The news reported this week (a Columbus TV station) that the winter loss of bees in Ohio this past winter was only 15% compared to a 72% loss last year. And a recent article from New Jersey reported that they are experiencing a 10-15% loss this year compared to 40% the year before. Reports from elsewhere mirror these two reports. These reported losses make things appear completely normal and that last winter was just an anomaly.
But wait… The USDS is reporting that the loss of bees to CDD this year has increased to 37%, up from 30% the previous year. This number comes from a study of commercial beekeepers and the hives they moved to California for pollination. So things are clearly not better for the commercial operator and the bees that pollination our crops. These increasing numbers aren’t reflected in the Ohio or NJ counts because these commercial hives aren’t in Ohio or New Jersey. They may be later in the season for pollinating other crops, but they typically don’t call Ohio or NJ their permanent home. So just because Ohio and NJ don’t have a big loss this year, they will likely still be affected by the loss of bees elsewhere.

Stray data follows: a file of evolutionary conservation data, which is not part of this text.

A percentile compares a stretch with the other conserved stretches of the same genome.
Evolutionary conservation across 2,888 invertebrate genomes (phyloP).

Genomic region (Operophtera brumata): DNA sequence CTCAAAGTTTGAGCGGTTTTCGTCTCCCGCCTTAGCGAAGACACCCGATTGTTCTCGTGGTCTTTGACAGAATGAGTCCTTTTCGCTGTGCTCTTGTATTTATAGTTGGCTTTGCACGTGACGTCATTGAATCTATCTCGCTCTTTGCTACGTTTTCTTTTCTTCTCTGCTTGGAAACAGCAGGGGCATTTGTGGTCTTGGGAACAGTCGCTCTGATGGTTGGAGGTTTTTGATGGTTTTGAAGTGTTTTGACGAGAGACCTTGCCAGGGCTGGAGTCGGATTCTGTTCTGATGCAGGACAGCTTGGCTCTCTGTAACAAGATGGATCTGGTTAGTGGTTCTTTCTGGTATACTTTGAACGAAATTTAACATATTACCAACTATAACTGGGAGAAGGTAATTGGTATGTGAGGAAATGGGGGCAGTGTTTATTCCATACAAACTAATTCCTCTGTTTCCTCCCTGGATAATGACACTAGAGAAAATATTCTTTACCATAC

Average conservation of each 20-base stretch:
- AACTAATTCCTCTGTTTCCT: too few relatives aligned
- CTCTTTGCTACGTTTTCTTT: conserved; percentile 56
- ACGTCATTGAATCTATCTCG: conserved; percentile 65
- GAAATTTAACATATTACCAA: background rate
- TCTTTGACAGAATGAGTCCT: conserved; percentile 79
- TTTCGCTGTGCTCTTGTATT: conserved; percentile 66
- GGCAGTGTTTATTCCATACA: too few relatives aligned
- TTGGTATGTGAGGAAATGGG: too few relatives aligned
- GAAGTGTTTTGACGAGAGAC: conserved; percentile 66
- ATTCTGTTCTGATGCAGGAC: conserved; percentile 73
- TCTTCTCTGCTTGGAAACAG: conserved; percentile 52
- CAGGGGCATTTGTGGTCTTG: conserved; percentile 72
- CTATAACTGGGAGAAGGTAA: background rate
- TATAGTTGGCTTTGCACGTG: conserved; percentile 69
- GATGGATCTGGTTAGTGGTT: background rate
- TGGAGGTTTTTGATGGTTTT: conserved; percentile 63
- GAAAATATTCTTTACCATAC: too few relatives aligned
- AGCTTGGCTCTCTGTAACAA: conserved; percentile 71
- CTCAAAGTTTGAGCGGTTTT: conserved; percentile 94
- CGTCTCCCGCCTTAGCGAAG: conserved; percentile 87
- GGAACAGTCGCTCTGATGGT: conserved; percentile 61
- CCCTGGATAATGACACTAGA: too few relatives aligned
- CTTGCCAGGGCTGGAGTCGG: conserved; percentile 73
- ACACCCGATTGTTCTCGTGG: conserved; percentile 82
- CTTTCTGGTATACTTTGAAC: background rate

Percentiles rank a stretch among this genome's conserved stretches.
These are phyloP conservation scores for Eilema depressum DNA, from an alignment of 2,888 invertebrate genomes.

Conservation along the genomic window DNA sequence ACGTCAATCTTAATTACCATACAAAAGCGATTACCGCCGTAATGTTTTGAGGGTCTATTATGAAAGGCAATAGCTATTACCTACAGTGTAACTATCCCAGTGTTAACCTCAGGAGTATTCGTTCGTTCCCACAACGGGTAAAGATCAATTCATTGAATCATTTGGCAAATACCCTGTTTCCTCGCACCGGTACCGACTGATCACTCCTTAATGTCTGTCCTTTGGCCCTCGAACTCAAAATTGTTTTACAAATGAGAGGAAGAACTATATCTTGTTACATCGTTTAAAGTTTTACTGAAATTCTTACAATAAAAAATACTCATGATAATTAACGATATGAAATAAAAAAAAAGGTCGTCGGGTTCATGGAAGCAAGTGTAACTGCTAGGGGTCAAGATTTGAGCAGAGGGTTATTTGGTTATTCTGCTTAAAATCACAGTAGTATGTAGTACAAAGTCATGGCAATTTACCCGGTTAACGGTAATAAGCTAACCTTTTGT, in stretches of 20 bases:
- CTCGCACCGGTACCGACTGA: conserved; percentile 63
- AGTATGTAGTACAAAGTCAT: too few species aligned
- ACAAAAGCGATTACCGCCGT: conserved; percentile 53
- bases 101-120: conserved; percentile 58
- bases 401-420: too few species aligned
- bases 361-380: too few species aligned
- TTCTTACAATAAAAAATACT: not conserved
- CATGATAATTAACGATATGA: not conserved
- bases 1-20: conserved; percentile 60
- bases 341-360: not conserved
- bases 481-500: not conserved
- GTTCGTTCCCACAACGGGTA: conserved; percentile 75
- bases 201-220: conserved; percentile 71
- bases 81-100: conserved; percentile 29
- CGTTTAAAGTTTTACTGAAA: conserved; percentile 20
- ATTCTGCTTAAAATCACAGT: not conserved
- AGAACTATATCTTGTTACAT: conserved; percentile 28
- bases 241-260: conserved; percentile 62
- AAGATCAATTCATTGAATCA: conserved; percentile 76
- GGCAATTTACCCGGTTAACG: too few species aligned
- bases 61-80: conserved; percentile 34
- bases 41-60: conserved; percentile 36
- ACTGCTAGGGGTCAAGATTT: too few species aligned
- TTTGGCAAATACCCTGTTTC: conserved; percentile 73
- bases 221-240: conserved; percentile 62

Unfortunately no one seems to have any real answers yet, though some possible causes have been ruled out, and there still is lots of speculation on what the cause may be. There is interest in the senate now calling for money for research into this problem. The bill calling for $20 million in funding for FY 2009 has passed the senate but (as of last Friday) is stalled in the house. If this is something you are concerned about, you need to talk to your congressman (or woman) now. (H.R. 1709 ‘Pollinator Protection Act’)